According to a study that appears in the January 1 issue of The American Journal of Psychiatry, researchers at the University of Pennsylvania School of Medicine and the University of Minnesota found that night eating syndrome is a common disorder among psychiatric outpatients and is associated with substance use and obesity.
Night eating syndrome is a condition that is characterized by two main features: excessive eating in the evening (hyperphagia) and nocturnal awakening with ingestion of food. Its prevalence has been estimated to be 1.5% in the general population and 8.9% in an obesity clinic.
“This is the first study that looks at the connection between psychiatric conditions and night eating syndrome,” said Jennifer D. Lundgren, PhD, lead author of the paper and postdoctoral research associate in Penn’s Department of Psychiatry, Division of Weight and Eating Disorders. “Night eating syndrome is often associated with life stress and depression, so we were particularly interested in looking at the prevalence of the condition in this population,” said Lundgren.
The research was supported by the National Institute of Mental Health and the National Institute of Diabetes and Digestive and Kidney Disease.
The study consisted of 399 participants from psychiatric outpatient clinics. Participants were screened using a questionnaire to assess hunger and craving patterns, percentage of calories consumed following the evening meal, insomnia and awakenings, nocturnal food cravings and ingestions, and mood. Those who scored above cutoff on the questionnaire were then interviewed by phone and diagnosed with night eating syndrome if one or both of the following criteria were met: 1) evening hyperphagia and/or 2) nocturnal awakenings with ingestions of food occurring three or more times per week.
Based on the total group of 399 participants, the prevalence of night eating syndrome was 12.3%, which exceeds the prevalence of the condition in an obesity clinic.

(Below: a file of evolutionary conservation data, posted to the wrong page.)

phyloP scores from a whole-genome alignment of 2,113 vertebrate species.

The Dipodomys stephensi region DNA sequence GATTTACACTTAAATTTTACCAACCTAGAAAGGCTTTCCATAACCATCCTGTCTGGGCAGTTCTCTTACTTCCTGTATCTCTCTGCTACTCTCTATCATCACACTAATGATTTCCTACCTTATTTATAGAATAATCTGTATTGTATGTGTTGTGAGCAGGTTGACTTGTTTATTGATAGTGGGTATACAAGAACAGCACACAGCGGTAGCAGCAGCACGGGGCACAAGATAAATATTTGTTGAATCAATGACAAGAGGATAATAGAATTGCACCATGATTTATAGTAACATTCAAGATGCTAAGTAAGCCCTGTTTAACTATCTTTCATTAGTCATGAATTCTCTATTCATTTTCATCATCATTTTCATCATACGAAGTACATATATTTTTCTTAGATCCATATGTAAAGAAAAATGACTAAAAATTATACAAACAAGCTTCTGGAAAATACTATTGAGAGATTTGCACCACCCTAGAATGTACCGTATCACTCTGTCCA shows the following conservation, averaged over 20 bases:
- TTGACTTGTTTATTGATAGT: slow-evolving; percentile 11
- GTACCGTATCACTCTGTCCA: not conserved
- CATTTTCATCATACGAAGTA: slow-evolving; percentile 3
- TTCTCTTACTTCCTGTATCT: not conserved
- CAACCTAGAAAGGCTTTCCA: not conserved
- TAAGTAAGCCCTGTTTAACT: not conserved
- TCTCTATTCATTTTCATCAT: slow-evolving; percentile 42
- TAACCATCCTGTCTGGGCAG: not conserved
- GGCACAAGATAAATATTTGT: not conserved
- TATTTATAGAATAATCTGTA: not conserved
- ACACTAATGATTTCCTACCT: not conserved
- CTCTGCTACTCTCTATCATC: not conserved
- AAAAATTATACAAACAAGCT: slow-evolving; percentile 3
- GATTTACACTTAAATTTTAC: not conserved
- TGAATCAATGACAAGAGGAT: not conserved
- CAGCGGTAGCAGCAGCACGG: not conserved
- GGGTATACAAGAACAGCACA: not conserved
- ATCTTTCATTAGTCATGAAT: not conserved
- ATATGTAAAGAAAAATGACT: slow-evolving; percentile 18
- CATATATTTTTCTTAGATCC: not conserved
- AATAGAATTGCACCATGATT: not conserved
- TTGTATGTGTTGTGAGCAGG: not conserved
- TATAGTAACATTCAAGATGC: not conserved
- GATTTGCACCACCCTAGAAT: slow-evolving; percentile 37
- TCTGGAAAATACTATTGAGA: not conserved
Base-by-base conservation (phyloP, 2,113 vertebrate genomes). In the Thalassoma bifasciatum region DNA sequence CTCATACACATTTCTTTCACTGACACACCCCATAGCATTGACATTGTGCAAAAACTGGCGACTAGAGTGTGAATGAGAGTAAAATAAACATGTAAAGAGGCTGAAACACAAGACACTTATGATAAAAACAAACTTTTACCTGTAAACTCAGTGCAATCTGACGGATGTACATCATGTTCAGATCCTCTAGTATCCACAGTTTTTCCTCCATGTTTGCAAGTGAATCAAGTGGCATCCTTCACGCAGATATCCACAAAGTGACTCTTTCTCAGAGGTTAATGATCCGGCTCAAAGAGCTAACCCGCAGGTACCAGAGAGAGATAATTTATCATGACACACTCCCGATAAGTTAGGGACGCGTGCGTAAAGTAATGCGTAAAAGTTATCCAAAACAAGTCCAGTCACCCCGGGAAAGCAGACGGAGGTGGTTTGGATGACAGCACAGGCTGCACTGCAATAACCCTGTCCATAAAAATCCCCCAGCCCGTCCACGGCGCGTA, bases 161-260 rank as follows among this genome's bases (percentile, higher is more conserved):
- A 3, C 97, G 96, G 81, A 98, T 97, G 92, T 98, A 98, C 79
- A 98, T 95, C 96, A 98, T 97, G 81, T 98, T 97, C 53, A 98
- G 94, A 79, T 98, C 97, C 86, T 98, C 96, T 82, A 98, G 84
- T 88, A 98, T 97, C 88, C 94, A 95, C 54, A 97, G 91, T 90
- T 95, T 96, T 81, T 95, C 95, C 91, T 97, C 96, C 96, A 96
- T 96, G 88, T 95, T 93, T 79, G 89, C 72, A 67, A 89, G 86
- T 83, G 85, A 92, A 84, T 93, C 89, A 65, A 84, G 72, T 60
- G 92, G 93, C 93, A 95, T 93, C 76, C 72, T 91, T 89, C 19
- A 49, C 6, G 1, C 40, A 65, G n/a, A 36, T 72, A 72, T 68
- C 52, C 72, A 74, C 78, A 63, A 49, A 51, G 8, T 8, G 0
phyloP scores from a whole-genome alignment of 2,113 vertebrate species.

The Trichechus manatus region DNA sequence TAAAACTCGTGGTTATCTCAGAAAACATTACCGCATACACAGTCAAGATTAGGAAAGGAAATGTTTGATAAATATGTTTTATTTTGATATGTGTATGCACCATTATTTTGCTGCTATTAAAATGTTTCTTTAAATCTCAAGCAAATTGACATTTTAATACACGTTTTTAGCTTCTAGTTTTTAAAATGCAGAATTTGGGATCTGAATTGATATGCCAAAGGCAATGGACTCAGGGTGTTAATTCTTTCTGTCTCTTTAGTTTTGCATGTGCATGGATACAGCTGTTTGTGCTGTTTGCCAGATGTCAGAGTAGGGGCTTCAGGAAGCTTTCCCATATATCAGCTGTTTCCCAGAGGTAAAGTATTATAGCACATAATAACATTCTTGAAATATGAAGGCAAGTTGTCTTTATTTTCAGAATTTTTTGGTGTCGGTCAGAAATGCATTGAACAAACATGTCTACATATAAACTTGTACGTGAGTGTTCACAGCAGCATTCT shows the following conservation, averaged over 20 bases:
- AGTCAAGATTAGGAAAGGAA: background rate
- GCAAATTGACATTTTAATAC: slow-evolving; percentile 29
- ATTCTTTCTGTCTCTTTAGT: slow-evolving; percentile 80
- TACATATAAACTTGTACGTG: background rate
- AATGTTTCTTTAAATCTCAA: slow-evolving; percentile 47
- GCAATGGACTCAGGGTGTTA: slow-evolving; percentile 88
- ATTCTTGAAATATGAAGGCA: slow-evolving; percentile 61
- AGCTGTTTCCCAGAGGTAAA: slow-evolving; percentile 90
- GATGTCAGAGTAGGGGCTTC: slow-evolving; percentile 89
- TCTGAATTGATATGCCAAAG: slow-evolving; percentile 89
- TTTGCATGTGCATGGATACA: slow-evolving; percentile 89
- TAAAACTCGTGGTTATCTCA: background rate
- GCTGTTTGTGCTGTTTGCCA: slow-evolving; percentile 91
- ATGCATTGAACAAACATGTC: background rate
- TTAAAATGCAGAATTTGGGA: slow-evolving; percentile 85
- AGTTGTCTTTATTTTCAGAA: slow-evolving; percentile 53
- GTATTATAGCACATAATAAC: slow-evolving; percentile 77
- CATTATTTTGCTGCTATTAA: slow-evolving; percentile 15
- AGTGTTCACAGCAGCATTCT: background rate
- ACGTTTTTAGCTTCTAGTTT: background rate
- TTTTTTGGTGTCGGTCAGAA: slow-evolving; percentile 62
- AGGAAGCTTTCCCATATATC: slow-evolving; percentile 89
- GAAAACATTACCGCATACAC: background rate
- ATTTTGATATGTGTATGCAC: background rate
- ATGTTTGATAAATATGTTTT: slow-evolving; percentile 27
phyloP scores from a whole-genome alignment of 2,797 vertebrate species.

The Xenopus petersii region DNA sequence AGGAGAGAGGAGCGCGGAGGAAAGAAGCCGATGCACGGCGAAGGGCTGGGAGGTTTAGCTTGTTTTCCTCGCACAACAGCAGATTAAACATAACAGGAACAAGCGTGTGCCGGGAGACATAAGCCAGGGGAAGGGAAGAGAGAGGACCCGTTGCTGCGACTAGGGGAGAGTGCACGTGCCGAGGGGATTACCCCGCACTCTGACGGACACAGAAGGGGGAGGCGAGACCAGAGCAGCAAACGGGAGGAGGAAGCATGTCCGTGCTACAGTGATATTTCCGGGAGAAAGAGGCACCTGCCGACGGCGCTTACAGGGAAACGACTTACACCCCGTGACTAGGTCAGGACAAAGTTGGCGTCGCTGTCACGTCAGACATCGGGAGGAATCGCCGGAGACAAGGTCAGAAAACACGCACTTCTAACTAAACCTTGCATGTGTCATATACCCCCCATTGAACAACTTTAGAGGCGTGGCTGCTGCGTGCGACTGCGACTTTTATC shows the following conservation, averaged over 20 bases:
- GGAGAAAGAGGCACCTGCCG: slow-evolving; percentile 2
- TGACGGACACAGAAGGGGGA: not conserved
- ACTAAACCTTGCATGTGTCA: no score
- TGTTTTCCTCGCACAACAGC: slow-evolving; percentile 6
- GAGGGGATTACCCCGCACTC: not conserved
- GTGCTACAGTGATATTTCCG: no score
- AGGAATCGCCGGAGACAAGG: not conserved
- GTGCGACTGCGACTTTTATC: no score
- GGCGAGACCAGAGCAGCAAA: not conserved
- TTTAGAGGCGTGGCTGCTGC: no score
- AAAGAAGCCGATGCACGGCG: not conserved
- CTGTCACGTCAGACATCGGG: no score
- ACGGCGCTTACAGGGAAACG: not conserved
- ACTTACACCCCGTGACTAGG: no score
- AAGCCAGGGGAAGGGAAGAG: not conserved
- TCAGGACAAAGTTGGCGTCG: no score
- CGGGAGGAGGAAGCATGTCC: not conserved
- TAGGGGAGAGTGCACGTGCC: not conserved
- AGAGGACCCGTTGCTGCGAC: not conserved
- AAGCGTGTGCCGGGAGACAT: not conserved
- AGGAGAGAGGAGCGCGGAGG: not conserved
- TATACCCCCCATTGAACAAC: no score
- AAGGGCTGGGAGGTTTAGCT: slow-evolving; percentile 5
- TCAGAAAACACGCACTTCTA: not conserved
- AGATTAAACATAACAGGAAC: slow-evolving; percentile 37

The study revealed a significant effect of night eating syndrome diagnosis on body mass index (subjects with night eating syndrome: mean = 33.1kg/m2; subjects without night eating syndrome: mean = 27.7 kg/m2). Additionally, obesity was present in 57.1% of participants with night eating syndrome and obese patients with psychiatric conditions were 5 times more likely than non-obese patients to exhibit the condition.
Substance abuse was also more likely to occur among patients with night eating syndrome (30.6%) than among those without night eating syndrome (8.3%). It was reported that alcohol was the most commonly abused substance.
“Given the prevalence of night eating syndrome among outpatients with psychiatric conditions, our findings indicate that mental health practitioners will need to screen for and incorporate appropriate treatment options into their practice,” said John P. O’Reardon, MD, a co-author of the study, Assistant Professor of Psychiatry at Penn, and Director of Penn’s Treatment Resistant Depression Clinic. Recent studies have found the antidepressant setraline (Zoloft®) to significantly improve symptoms of night eating syndrome, including nocturnal ingestion and evening hyperphagia.